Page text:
Slowing jobs growth would likely help prevent that, but until June of this year, each monthly payrolls report came in much higher than analysts expected. The main reason for that is a “services” sector—hotels, restaurant meals, plane tickets—which remains strong as consumers keep spending amid low unemployment.
June jobs growth cooled to just 209,000, and there were downward revisions to the prior two reports. A repeat on August 4 would possibly ease rate and inflation fears, which remain on investors’ minds judging from recent strength in Treasury note yields.
The July Consumer Price Index (CPI) data the week of August 11 is another huge report to watch after total CPI tumbled to just 3% in June. Even the more closely watched core CPI reading, which subtracts volatile food and energy prices, dropped from 5.3% in May to a lower-than-expected 4.8% in June.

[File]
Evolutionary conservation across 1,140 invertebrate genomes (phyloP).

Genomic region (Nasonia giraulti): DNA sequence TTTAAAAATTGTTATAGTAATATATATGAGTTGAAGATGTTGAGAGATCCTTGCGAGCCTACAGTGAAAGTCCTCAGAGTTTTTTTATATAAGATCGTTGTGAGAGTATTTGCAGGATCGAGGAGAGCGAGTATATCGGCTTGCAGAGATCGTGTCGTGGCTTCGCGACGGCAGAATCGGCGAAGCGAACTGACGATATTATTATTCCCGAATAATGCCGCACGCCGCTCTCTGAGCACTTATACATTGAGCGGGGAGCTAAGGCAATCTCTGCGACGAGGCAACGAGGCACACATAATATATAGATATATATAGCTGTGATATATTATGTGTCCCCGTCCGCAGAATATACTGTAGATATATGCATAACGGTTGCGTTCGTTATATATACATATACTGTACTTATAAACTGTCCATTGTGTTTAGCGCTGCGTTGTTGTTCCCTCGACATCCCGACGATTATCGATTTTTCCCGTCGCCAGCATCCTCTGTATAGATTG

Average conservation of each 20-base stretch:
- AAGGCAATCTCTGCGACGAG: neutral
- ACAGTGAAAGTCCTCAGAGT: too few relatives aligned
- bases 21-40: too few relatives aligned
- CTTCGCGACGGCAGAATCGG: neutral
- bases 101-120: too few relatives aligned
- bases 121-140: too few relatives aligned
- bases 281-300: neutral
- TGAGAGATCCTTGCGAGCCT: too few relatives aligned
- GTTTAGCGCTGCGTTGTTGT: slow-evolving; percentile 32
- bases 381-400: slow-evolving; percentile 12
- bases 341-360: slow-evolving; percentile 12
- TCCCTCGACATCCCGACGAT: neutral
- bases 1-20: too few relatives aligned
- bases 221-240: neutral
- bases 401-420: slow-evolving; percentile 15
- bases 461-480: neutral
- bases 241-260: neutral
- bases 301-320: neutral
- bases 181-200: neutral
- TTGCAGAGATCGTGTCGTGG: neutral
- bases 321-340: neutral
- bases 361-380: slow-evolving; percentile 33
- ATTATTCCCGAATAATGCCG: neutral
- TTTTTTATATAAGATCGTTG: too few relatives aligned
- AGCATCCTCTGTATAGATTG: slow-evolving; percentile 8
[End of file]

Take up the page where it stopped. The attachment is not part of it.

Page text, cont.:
However, investors should keep the July CPI report in context, especially its year-over-year data. June’s report had an easy comparison against a very hot report the previous year. That’s not the case in July and may mean a more substantial increase in annual growth. The month-to-month numbers may be more useful as a gauge of how well the Fed’s inflation battle is going.
Another economic gauge in August is company results. Earnings season got off to a fair start, although analysts expect a 9% decline in year-over-year S&P 500 earnings per share, according to FactSet. About 75% of S&P 500 companies beat Wall Street’s estimates in the first two weeks of earnings season, near the 74% 10-year average.
PLAYING CATCH-UP: After lagging the S&P 500 index (SPX—candlesticks) for months, the Dow Jones Industrial Average® ($DJI—purple line) has advanced more quickly in the last few weeks as a rally once focused mainly on heavyweight tech broadened to embrace industrials and financial stocks better represented in the $DJI. Data source: S&P Dow Jones Indices. Chart source: thinkorswim® platform. For illustrative purposes only. Past performance does not guarantee future results.